Ragnarok
75 pages
English

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75 pages
English

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Description

As the bombs rain down in the Second World War, one young girl is evacuated to the English countryside. Struggling to make sense of her new wartime life, she is given a copy of a book of ancient Norse myths and her inner and outer worlds are transformed. Linguistically stunning and imaginatively abundant, Byatt's mesmerising tale - inspired by the myth of Ragnarok - is a landmark piece of storytelling from one of the world's truly great writers.

Informations

Publié par
Date de parution 06 août 2011
Nombre de lectures 0
EAN13 9781847679659
Langue English
Poids de l'ouvrage 1 Mo

Informations légales : prix de location à la page 0,0400€. Cette information est donnée uniquement à titre indicatif conformément à la législation en vigueur.

Extrait

A.S. Byatt is renowned internationally for her novels and short stories, including the Booker Prize-winning Possession , The Biographer’s Tale and the Man Booker-shortlisted The Children’s Book . A distinguished critic as well as a writer of fiction, she was appointed CBE in 1990 and DBE in 1999.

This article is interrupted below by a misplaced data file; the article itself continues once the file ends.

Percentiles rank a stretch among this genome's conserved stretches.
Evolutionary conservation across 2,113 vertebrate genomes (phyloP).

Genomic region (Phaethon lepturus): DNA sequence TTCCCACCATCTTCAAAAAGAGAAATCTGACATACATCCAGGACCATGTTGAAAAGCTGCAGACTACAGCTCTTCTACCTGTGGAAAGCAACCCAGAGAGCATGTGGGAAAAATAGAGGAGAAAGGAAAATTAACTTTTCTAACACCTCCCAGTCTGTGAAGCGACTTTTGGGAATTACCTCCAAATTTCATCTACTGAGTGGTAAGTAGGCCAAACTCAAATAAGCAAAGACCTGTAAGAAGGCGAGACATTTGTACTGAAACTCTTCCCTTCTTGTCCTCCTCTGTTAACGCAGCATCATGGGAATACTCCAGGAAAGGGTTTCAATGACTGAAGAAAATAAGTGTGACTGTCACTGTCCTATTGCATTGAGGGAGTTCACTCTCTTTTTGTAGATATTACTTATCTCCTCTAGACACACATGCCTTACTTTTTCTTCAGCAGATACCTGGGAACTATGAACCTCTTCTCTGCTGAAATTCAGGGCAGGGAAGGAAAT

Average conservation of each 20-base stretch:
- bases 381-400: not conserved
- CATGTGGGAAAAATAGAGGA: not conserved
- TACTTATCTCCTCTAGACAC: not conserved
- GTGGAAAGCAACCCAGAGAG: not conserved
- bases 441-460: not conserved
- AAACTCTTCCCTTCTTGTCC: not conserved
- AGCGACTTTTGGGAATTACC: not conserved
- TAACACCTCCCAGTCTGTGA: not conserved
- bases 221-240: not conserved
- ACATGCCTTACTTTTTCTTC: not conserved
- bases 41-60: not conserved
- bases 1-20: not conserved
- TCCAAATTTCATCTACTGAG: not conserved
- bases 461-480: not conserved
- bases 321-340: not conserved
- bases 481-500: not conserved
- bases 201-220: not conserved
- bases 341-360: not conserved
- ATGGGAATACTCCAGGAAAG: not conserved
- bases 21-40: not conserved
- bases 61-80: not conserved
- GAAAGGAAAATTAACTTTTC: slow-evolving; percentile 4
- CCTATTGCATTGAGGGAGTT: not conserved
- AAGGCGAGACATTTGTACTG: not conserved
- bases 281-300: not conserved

Also by A.S. Byatt
Fiction The Shadow of the Sun The Game The Virgin in the Garden Still Life Sugar and Other Stories Possession: A Romance Angels and Insects The Matisse Stories The Djinn in the Nightingale s Eye Babel Tower Elementals The Biographer s Tale A Whistling Woman Little Black Book of Stories The Children s Book
Criticism Degrees of Freedom: The Novels of Iris Murdoch Unruly Times: Wordsworth and Coleridge in their Time Passions of the Mind: Selected Writings Imagining Characters (with Ign s Sodr ) On Histories and Stories: Selected Essays Portraits in Fiction Memory: An Anthology (edited with Harriet Harvey Wood)

The Canons edition published in Great Britain in 2011 by Canongate Books Ltd, 14 High Street, Edinburgh EH1 1TE
This digital edition first published by Canongate in 2011
Copyright A.S. Byatt, 2011
The moral right of the author has been asserted
British Library Cataloguing-in-Publication Data A catalogue record for this book is available on request from the British Library
ISBN 978 1 78689 452 6 eISBN 978 1 84767 965 9
Table of Contents
A Thin Child In Wartime
The End Of The World
Yggdrasil: The World-Ash
R ndrasill
Homo Homini Deus Est
Asgard
Homo Homini Lupus Est
J rmungandr
Thor Fishing
Baldur
Frigg
Hel
Loki s House
The Thin Child In Time
Ragnar K
The Thin Child In Peacetime
Thoughts On Myths
Bibliography
Acknowledgements
For my mother,
K.M. Drabble,
Who gave me Asgard and the Gods .
A Note on Names
This story has been made from many stories in many languages - Icelandic, German and others. The names of the persons in the myth vary from telling to telling. Iduna is the same person as Idun. There are many ways of spelling J rmungandr or J rmungander. I feel happier using various spellings, rather than trying to achieve an artificial consistency. Myths change in the mind depending on the telling - there is no overall correct version.


WODAN S WILD HUNT
A THIN CHILD IN WARTIME